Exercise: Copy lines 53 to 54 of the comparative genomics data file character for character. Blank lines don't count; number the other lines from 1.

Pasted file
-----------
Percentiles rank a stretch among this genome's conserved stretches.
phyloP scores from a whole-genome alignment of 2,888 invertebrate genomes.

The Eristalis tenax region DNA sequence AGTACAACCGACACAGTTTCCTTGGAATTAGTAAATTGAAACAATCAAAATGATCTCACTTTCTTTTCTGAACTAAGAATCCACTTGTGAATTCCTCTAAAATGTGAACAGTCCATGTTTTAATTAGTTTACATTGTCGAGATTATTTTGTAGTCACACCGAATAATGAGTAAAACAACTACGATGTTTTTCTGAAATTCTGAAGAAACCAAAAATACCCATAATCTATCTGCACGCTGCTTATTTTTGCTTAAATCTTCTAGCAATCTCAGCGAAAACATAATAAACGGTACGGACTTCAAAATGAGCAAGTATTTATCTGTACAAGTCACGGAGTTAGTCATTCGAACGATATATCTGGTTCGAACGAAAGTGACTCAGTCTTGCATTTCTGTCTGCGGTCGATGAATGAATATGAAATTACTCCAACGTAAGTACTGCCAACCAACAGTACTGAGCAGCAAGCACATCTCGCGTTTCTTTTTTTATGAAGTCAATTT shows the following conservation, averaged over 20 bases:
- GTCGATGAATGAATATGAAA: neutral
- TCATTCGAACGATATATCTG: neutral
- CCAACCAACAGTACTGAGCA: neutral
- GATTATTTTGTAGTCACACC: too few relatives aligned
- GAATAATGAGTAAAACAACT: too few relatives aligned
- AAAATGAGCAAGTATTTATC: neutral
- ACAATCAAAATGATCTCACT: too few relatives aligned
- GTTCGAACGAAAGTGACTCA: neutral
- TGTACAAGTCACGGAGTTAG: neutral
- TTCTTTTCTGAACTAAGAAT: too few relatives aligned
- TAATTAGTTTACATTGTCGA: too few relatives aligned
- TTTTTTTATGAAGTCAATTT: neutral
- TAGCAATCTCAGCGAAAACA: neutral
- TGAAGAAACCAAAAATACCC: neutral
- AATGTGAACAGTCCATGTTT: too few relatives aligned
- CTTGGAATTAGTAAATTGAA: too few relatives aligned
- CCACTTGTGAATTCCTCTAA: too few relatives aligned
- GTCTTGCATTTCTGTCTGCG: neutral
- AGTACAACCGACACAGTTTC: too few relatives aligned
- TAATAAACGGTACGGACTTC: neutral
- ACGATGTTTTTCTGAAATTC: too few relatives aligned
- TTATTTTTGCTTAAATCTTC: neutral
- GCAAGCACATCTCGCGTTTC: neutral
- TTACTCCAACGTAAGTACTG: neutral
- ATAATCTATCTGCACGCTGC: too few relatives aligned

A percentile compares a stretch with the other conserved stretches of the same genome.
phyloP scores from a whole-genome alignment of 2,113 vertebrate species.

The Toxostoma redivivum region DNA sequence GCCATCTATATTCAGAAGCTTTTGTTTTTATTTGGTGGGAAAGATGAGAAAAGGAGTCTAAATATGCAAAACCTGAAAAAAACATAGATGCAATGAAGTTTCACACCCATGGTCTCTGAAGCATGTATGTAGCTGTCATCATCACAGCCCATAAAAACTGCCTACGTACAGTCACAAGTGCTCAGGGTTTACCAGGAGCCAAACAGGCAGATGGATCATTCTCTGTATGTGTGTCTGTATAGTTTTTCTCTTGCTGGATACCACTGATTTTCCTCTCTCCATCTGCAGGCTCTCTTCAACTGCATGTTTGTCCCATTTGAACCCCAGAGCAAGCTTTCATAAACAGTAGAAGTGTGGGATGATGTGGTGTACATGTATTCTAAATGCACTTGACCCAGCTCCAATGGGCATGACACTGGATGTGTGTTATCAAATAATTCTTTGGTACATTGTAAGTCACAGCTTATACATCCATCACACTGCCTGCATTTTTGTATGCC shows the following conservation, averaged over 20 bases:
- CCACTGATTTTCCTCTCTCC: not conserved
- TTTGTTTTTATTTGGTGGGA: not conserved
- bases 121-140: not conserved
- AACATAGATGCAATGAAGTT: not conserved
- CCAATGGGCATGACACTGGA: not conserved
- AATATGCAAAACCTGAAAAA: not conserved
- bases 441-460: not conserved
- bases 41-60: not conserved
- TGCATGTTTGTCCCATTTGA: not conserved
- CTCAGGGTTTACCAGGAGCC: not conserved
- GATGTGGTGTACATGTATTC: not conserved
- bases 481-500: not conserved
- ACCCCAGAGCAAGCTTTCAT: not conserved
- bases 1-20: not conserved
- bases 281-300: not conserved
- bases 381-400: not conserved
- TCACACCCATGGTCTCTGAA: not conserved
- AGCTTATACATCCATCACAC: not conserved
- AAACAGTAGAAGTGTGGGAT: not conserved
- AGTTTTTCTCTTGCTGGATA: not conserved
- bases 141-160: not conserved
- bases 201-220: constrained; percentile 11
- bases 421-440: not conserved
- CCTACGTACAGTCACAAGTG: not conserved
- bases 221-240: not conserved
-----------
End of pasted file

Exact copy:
- bases 201-220: constrained; percentile 11
- bases 421-440: not conserved